Zilia Sánchez’s Fifty Shades of Pink

Unfortunately, there are no places on earth where phallic symbols are absent in public spaces. Patriarchy, much like whiteness and maleness, drown this earth with icons and symbols representing masculinity (the toxic one, that is) and annoyingly remind us all who “allegedly” is the ruler of this world; white men. Gender, as we know it, is a social, political, and cultural construction specifically designed to give men the advantage to say “its just natural that we rule!”

Unconsciously or not, Zilia Sánchez’s art pieces represent a female eroticism from the point of view of a woman. The Cuban artist’s body of work can be described as the manifestation of the female body through abstract and undulating silhouettes that build a sensual palette with soft pink colors. Instead of building high pointed figures (phallic symbols) her work consists of resemblances of female genitalia and breasts. By using different shades of pink, Sánchez’s work does not attempt to replace the fake power the phallus implies to give, rather she builds a peaceful and beautiful portrayal of what is like to be a woman in contemporary society.


Much like New Mexican renowned artist Georgia O’Keeffe, Sánchez plays with the juxtapositions between the feminine and the masculine in her monumental art pieces. For example, her art exhibition Heróicas Eróticas at the Galerie Lelong in New York in 2014, consisted of canvases stretched over hand-molded wooden armatures that invite the spectator to look at the piece from different angles. This exhibit showcased pieces that took from over 50 years in production and had never been shown to the public since the Cuban artist moved to Puerto Rico.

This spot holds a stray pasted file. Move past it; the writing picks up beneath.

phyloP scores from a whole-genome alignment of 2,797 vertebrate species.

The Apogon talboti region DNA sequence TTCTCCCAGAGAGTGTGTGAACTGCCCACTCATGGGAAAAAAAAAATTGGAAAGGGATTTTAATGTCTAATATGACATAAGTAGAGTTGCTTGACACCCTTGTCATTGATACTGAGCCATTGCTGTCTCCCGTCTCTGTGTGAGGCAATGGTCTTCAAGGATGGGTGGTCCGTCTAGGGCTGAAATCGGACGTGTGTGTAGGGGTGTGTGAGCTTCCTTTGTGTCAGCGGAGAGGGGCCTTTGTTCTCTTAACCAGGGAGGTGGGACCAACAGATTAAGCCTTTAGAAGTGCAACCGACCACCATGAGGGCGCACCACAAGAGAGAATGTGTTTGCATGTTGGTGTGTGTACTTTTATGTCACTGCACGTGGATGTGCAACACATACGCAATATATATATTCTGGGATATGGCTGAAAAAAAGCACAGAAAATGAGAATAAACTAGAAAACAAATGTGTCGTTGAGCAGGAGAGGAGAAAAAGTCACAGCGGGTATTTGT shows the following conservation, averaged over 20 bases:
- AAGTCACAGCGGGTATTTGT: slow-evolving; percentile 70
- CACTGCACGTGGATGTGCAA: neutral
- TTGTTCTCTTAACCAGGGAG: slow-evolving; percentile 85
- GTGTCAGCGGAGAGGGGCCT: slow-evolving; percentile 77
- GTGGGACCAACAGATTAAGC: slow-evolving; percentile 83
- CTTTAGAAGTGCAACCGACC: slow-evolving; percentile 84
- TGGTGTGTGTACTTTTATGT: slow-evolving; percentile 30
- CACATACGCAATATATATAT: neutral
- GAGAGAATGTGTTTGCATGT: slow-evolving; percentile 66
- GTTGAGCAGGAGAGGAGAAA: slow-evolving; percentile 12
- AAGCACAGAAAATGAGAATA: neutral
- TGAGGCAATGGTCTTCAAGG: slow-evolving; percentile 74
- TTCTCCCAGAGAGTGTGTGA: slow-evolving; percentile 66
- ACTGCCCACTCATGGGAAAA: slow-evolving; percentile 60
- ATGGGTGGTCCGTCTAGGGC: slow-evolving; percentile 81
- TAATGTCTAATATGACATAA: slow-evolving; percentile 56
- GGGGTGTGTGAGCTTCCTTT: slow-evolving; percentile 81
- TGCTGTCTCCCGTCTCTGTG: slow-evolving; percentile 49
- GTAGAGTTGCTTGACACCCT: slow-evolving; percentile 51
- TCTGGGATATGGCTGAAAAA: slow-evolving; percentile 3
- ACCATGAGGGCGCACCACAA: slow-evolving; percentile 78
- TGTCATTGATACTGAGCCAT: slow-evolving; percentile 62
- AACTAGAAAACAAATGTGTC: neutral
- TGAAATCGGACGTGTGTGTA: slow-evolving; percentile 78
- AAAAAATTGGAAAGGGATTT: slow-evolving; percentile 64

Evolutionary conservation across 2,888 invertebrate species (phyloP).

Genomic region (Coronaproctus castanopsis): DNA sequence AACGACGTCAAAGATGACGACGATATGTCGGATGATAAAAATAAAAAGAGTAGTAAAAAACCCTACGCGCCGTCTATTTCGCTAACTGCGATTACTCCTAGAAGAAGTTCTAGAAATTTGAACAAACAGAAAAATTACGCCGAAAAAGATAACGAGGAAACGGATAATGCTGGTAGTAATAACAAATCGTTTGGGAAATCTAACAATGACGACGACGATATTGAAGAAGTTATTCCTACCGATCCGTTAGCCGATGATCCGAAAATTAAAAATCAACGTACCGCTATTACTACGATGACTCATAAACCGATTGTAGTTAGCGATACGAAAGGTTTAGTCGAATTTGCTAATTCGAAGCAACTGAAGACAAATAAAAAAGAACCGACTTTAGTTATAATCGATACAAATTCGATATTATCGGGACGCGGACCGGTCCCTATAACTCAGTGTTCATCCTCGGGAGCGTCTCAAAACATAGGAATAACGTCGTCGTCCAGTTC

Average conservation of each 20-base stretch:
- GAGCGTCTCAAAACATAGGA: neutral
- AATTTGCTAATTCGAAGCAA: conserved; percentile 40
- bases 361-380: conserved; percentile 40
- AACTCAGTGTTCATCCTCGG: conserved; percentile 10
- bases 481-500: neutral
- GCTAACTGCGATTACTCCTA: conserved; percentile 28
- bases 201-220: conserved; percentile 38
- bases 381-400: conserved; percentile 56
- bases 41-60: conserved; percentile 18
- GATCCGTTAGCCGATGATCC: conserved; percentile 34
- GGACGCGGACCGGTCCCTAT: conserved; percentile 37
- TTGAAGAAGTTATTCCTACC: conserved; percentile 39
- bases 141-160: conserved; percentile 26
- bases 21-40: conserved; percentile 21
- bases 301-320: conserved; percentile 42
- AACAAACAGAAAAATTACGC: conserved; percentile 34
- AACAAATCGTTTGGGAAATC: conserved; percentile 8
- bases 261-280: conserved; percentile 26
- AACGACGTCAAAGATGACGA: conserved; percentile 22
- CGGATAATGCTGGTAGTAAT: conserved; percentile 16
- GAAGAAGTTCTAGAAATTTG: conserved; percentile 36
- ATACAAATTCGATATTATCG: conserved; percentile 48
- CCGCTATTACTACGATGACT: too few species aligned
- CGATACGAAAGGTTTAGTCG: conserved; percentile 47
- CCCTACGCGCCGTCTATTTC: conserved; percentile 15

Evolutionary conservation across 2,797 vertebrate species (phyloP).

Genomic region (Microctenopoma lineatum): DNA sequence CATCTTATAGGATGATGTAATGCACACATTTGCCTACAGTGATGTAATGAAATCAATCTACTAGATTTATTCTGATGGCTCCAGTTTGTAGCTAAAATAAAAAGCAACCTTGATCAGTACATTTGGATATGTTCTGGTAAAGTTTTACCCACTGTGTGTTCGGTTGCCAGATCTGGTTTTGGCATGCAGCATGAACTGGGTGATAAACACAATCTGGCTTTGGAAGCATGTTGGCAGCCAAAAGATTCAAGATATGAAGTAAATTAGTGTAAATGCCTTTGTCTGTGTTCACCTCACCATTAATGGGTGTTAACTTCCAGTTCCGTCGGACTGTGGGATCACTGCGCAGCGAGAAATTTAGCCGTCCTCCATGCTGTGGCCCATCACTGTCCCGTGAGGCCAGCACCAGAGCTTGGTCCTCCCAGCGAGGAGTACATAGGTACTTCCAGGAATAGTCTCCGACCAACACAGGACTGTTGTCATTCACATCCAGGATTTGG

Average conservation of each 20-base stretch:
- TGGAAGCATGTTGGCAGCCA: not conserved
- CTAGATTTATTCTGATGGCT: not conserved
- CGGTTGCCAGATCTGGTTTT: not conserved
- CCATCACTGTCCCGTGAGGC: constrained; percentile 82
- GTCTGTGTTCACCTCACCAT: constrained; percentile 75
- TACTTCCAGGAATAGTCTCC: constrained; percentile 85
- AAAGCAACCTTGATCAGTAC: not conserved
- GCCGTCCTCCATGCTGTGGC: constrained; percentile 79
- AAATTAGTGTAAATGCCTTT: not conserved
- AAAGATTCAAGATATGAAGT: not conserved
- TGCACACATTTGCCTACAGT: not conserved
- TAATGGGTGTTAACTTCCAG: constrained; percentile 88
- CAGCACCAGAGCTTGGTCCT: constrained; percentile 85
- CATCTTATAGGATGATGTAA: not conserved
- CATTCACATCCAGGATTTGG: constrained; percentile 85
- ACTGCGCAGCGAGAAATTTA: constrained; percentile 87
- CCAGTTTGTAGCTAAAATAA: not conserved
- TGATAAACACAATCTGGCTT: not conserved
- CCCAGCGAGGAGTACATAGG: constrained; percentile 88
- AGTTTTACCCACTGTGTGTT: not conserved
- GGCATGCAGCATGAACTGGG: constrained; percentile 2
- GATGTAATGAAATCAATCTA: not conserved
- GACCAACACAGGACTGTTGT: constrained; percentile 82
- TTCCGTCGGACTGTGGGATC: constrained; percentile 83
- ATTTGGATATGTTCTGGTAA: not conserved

Sanchez began making art during the 1950’s in La Havana, Cuba with canvases and further developed her artistic skills working in New York City and in Madrid, Spain. She now resides in San Juan, Puerto Rico where she continues to develop art pieces in homage to women and to herself.

Her minimalist approach, playfulness with feminine sensuality, and her different shades of pink bring a different (a less aggressive and pretentious) idea of symbolic power of human genitelia as opposed to pointed, huge, and unrealistically big phallic pieces such as every single tall building in midtown Manhattan. Is this the objective of the artist? To oppose phallic figures? To offer a different perspective? Or to just simply let her imagination fly? Regardless of her intention, Zilia Sánchez delivers the femininity of Latinas we all need right now.